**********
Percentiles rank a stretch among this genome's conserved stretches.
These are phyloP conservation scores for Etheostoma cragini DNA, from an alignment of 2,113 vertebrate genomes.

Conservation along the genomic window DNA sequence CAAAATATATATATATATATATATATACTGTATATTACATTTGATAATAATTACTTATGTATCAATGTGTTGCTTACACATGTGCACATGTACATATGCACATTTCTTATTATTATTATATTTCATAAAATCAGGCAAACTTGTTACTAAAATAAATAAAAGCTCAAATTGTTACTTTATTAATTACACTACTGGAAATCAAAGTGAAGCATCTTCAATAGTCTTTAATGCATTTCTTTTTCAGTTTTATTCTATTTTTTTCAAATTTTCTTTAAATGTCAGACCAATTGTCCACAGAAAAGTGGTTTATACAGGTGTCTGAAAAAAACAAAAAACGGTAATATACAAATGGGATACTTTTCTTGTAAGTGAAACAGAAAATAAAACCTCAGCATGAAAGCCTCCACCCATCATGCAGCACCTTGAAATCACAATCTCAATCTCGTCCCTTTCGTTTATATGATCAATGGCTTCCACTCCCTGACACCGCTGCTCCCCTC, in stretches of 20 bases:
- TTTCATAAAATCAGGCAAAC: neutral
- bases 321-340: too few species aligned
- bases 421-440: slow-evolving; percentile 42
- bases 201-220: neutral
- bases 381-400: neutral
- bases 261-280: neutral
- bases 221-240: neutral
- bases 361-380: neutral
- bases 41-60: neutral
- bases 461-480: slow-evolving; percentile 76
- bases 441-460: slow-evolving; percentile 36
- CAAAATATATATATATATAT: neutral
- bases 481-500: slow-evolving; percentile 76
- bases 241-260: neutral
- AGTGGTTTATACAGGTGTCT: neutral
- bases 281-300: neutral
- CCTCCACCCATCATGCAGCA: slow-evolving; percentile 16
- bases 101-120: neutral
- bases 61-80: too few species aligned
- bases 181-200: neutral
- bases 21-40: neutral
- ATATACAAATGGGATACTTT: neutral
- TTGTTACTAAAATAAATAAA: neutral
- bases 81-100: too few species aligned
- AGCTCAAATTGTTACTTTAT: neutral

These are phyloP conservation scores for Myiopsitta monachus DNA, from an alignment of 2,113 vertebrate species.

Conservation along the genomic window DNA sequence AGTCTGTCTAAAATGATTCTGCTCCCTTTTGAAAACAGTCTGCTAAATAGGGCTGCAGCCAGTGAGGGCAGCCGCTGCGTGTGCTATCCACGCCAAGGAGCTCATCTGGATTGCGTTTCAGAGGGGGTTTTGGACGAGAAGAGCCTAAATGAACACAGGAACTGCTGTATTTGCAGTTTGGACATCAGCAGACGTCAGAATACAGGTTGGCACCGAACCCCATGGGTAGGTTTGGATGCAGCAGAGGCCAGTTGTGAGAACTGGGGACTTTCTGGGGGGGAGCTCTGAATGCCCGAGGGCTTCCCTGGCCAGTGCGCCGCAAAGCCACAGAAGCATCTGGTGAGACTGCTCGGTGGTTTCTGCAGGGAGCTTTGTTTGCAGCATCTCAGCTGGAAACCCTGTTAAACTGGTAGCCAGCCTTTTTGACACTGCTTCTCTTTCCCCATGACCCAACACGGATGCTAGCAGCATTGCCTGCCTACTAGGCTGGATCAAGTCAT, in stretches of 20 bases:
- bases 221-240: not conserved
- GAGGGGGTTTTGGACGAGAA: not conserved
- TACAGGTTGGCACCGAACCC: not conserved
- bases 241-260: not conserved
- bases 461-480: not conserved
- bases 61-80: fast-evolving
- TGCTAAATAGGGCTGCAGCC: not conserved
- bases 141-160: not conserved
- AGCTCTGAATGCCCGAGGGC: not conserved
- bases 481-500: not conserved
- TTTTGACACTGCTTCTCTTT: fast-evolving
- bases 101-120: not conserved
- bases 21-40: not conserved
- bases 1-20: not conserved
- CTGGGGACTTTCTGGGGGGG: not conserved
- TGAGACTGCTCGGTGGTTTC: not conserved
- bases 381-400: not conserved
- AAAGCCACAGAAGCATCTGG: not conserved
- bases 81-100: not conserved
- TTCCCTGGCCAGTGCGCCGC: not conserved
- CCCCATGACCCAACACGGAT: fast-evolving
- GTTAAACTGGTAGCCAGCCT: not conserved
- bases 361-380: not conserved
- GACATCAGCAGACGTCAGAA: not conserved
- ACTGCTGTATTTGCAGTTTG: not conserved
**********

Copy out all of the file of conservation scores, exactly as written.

Percentiles rank a stretch among this genome's conserved stretches.
These are phyloP conservation scores for Etheostoma cragini DNA, from an alignment of 2,113 vertebrate genomes.

Conservation along the genomic window DNA sequence CAAAATATATATATATATATATATATACTGTATATTACATTTGATAATAATTACTTATGTATCAATGTGTTGCTTACACATGTGCACATGTACATATGCACATTTCTTATTATTATTATATTTCATAAAATCAGGCAAACTTGTTACTAAAATAAATAAAAGCTCAAATTGTTACTTTATTAATTACACTACTGGAAATCAAAGTGAAGCATCTTCAATAGTCTTTAATGCATTTCTTTTTCAGTTTTATTCTATTTTTTTCAAATTTTCTTTAAATGTCAGACCAATTGTCCACAGAAAAGTGGTTTATACAGGTGTCTGAAAAAAACAAAAAACGGTAATATACAAATGGGATACTTTTCTTGTAAGTGAAACAGAAAATAAAACCTCAGCATGAAAGCCTCCACCCATCATGCAGCACCTTGAAATCACAATCTCAATCTCGTCCCTTTCGTTTATATGATCAATGGCTTCCACTCCCTGACACCGCTGCTCCCCTC, in stretches of 20 bases:
- TTTCATAAAATCAGGCAAAC: neutral
- bases 321-340: too few species aligned
- bases 421-440: slow-evolving; percentile 42
- bases 201-220: neutral
- bases 381-400: neutral
- bases 261-280: neutral
- bases 221-240: neutral
- bases 361-380: neutral
- bases 41-60: neutral
- bases 461-480: slow-evolving; percentile 76
- bases 441-460: slow-evolving; percentile 36
- CAAAATATATATATATATAT: neutral
- bases 481-500: slow-evolving; percentile 76
- bases 241-260: neutral
- AGTGGTTTATACAGGTGTCT: neutral
- bases 281-300: neutral
- CCTCCACCCATCATGCAGCA: slow-evolving; percentile 16
- bases 101-120: neutral
- bases 61-80: too few species aligned
- bases 181-200: neutral
- bases 21-40: neutral
- ATATACAAATGGGATACTTT: neutral
- TTGTTACTAAAATAAATAAA: neutral
- bases 81-100: too few species aligned
- AGCTCAAATTGTTACTTTAT: neutral

These are phyloP conservation scores for Myiopsitta monachus DNA, from an alignment of 2,113 vertebrate species.

Conservation along the genomic window DNA sequence AGTCTGTCTAAAATGATTCTGCTCCCTTTTGAAAACAGTCTGCTAAATAGGGCTGCAGCCAGTGAGGGCAGCCGCTGCGTGTGCTATCCACGCCAAGGAGCTCATCTGGATTGCGTTTCAGAGGGGGTTTTGGACGAGAAGAGCCTAAATGAACACAGGAACTGCTGTATTTGCAGTTTGGACATCAGCAGACGTCAGAATACAGGTTGGCACCGAACCCCATGGGTAGGTTTGGATGCAGCAGAGGCCAGTTGTGAGAACTGGGGACTTTCTGGGGGGGAGCTCTGAATGCCCGAGGGCTTCCCTGGCCAGTGCGCCGCAAAGCCACAGAAGCATCTGGTGAGACTGCTCGGTGGTTTCTGCAGGGAGCTTTGTTTGCAGCATCTCAGCTGGAAACCCTGTTAAACTGGTAGCCAGCCTTTTTGACACTGCTTCTCTTTCCCCATGACCCAACACGGATGCTAGCAGCATTGCCTGCCTACTAGGCTGGATCAAGTCAT, in stretches of 20 bases:
- bases 221-240: not conserved
- GAGGGGGTTTTGGACGAGAA: not conserved
- TACAGGTTGGCACCGAACCC: not conserved
- bases 241-260: not conserved
- bases 461-480: not conserved
- bases 61-80: fast-evolving
- TGCTAAATAGGGCTGCAGCC: not conserved
- bases 141-160: not conserved
- AGCTCTGAATGCCCGAGGGC: not conserved
- bases 481-500: not conserved
- TTTTGACACTGCTTCTCTTT: fast-evolving
- bases 101-120: not conserved
- bases 21-40: not conserved
- bases 1-20: not conserved
- CTGGGGACTTTCTGGGGGGG: not conserved
- TGAGACTGCTCGGTGGTTTC: not conserved
- bases 381-400: not conserved
- AAAGCCACAGAAGCATCTGG: not conserved
- bases 81-100: not conserved
- TTCCCTGGCCAGTGCGCCGC: not conserved
- CCCCATGACCCAACACGGAT: fast-evolving
- GTTAAACTGGTAGCCAGCCT: not conserved
- bases 361-380: not conserved
- GACATCAGCAGACGTCAGAA: not conserved
- ACTGCTGTATTTGCAGTTTG: not conserved